Being betrayed by the man you love is one of the hardest things you’ll ever have to face. You may think that time will heal this wound, but time only heals the wounds you bring out into the open.
He acted out through lust, looking at other women, pornography, flirting, sexting, emotional affairs, adultery, or any number of addictive and compulsive sexual behaviors.
Whether he is working through recovery, or refuses to admit that he even has a problem, you can find healing. Here are three things you can do.
In many ways, being sexually betrayed is like death. It’s the death of what you thought your marriage or relationship was. You are grieving the loss of the man you thought you knew. And there’s a little girl inside of you whose dream of “happily ever after” has died.
No one grieves the same way. So if you have a friend who was betrayed, they will grieve differently than you. Don’t compare your circumstances to someone else’s—don’t give yourself a time frame of how long you should take to grieve. But you should be aware that there are five stages you may go through:
- Denial: Being in denial initially helps you continue to function and move forward.
- Anger: Anger is a real emotion that has underlying feelings of hurt, fear, shame, and disappointment.
- Bargaining: You no longer experience intense anger, but there are moments when you bargain.
- Depression: This is when you feel sad and hopeless; you are at your lowest point.
- Acceptance: Acceptance doesn’t mean you are content about your circumstances, but you have learned a “new normal” to deal with it.
In the past, you may have had a hard time setting boundaries and following through with them. As you begin to think about what kind of boundaries to set in place, there are three things to keep in mind.
First, boundaries are to protect you. They are something you put into place to protect yourself from unnecessary hurt, pain, and anxiety. Think of them as a guardrail or fence around your heart and mind. Keep in mind that boundaries are not walls; rather, they are more like a fence with a gate. A boundary keeps the bad out and lets the good in.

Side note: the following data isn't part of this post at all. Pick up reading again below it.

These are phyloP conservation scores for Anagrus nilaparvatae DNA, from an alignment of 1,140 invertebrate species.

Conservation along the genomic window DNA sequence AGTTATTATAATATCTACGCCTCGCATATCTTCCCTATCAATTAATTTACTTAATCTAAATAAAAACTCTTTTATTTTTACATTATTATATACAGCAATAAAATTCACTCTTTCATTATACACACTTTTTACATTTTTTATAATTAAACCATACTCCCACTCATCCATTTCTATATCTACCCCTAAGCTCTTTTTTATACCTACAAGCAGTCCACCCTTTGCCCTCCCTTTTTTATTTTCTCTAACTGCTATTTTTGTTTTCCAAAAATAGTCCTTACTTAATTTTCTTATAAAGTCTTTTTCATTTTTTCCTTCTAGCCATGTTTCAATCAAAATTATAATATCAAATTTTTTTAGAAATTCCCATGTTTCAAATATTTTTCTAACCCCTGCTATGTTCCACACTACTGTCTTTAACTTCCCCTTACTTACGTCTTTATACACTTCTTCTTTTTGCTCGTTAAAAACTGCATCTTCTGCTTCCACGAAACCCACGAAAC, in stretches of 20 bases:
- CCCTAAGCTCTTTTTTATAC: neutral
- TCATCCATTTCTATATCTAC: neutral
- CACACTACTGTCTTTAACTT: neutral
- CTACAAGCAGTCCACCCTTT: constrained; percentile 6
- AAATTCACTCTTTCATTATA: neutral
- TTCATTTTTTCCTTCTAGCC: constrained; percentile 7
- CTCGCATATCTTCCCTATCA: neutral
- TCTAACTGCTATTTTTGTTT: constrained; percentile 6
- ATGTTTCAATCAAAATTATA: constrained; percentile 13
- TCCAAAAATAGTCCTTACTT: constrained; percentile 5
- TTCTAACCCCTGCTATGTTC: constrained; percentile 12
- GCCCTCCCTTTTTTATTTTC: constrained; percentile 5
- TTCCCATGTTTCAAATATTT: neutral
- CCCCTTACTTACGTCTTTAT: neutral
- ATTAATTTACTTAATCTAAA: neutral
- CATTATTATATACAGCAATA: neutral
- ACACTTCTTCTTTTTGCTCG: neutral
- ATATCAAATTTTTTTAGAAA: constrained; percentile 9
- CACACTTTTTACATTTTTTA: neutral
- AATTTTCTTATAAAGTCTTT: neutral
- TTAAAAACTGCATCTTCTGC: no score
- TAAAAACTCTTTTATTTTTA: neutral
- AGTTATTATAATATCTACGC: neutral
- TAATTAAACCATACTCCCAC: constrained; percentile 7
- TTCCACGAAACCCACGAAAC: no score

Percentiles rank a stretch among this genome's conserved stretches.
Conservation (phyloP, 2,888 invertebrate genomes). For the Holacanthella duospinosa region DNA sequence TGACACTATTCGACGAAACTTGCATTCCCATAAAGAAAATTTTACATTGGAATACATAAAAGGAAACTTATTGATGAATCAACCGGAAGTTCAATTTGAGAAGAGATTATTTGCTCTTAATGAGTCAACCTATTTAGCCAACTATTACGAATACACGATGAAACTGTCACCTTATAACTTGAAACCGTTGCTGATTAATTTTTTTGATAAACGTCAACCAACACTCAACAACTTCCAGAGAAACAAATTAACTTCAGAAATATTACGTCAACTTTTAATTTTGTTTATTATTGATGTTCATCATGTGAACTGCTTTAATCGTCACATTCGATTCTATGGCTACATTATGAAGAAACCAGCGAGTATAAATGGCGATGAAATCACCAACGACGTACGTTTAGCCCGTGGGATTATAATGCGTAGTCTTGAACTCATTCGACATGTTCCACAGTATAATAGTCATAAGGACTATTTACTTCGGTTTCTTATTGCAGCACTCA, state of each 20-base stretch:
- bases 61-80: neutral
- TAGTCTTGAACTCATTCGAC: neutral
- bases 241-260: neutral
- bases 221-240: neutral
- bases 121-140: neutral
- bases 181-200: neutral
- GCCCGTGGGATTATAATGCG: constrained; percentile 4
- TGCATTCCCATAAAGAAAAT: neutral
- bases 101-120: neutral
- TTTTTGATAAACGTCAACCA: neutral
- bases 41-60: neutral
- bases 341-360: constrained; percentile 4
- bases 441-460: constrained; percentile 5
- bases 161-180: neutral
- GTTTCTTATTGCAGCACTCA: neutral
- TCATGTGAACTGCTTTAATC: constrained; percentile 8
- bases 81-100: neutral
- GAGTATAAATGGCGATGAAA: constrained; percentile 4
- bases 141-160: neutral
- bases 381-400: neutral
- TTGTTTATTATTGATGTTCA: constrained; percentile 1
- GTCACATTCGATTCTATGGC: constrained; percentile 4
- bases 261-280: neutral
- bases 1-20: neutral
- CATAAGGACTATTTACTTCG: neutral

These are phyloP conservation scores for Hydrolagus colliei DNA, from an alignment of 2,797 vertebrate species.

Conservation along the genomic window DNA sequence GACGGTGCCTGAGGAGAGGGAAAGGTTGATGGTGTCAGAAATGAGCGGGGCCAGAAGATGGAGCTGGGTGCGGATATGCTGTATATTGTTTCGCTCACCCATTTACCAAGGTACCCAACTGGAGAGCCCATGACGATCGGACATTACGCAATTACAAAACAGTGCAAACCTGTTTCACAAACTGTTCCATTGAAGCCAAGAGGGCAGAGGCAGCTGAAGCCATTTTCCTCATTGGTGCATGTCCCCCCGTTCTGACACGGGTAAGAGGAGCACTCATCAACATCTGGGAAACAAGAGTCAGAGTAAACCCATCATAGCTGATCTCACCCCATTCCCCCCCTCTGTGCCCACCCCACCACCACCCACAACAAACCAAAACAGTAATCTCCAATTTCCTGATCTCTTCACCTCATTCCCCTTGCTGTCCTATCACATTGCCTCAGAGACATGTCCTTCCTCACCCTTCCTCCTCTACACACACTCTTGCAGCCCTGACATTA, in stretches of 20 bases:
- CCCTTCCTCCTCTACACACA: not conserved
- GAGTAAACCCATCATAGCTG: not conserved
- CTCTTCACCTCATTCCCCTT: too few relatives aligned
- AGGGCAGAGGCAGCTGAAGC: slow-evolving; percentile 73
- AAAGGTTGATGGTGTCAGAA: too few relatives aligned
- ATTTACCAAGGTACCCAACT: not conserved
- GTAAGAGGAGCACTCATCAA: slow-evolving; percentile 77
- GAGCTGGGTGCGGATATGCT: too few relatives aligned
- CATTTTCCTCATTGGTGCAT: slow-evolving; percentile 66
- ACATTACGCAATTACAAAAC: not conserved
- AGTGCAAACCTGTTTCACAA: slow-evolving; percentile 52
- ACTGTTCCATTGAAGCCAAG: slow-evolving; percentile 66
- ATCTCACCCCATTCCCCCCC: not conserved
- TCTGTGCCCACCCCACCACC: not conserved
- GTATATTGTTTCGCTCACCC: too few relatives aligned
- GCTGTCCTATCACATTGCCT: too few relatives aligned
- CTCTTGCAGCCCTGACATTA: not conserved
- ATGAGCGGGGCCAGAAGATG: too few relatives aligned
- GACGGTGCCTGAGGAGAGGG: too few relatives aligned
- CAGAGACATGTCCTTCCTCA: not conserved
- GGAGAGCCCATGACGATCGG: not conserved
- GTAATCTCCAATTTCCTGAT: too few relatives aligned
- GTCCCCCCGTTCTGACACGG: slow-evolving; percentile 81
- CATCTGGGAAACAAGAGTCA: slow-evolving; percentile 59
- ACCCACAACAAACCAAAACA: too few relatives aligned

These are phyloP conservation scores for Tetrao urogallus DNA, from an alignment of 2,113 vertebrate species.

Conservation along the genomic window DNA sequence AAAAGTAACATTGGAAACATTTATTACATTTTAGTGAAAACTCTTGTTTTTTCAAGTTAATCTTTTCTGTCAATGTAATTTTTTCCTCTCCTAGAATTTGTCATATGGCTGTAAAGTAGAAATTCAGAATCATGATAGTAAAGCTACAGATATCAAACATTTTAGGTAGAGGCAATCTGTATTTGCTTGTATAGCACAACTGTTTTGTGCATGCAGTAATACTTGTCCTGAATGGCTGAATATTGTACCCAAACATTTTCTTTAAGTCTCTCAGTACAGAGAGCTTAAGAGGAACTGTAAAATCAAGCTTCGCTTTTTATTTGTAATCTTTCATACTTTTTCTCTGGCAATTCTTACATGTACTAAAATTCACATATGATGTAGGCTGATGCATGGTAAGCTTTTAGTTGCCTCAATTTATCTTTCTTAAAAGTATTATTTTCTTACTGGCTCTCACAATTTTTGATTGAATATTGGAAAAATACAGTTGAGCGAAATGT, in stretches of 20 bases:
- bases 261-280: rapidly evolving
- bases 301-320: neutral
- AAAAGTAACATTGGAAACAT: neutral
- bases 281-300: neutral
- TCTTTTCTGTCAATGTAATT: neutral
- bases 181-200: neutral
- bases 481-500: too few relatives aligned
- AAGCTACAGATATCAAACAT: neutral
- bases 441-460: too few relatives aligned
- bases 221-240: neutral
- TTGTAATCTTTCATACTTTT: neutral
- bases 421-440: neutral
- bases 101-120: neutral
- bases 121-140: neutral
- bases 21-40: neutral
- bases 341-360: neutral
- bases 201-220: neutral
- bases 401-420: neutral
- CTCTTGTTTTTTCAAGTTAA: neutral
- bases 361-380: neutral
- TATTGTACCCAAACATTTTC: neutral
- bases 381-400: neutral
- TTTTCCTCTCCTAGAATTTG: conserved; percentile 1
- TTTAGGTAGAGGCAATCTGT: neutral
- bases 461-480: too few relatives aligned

Second, boundaries require that you find your voice. Start by using “I” statements. For example, you can say “I feel…” or “I need…” Make it clear that you are establishing a boundary by telling him that it is for “my safety and security” and “this is what I need.” Try to be as concise as possible. And use a deadline if necessary.
Third, boundaries aren’t easy. Establishing boundaries will not make him change. After all, choosing to change is between him and God. What if he repeatedly chooses not to respect your boundaries? Get help from a counselor and a life recovery group.
Taking care of yourself may be the last thing on your mind right now. However, it’s necessary if you want to heal. Here are some examples of practicing self-care:
- Having healthy self-talk.
- Taking a warm bath.
- Getting out.
- Snuggling on the couch with your kids.
- Getting coffee with a friend.
- Hiring a housekeeper.
- Spending a few minutes in silence.
Although sexual betrayal hurt you deeply, you don’t have to be in pain forever. Take the time to grieve fully. Be firm with your boundaries. And don’t forget to practice self-care.
Please know you can connect with us at our RESTORE workshop, or let us help you find a Christian counselor in your area. Together we will help you discover a plan to heal from sexual betrayal. You may be left with a scar, but your wound can heal.
By Kimberlee Bousman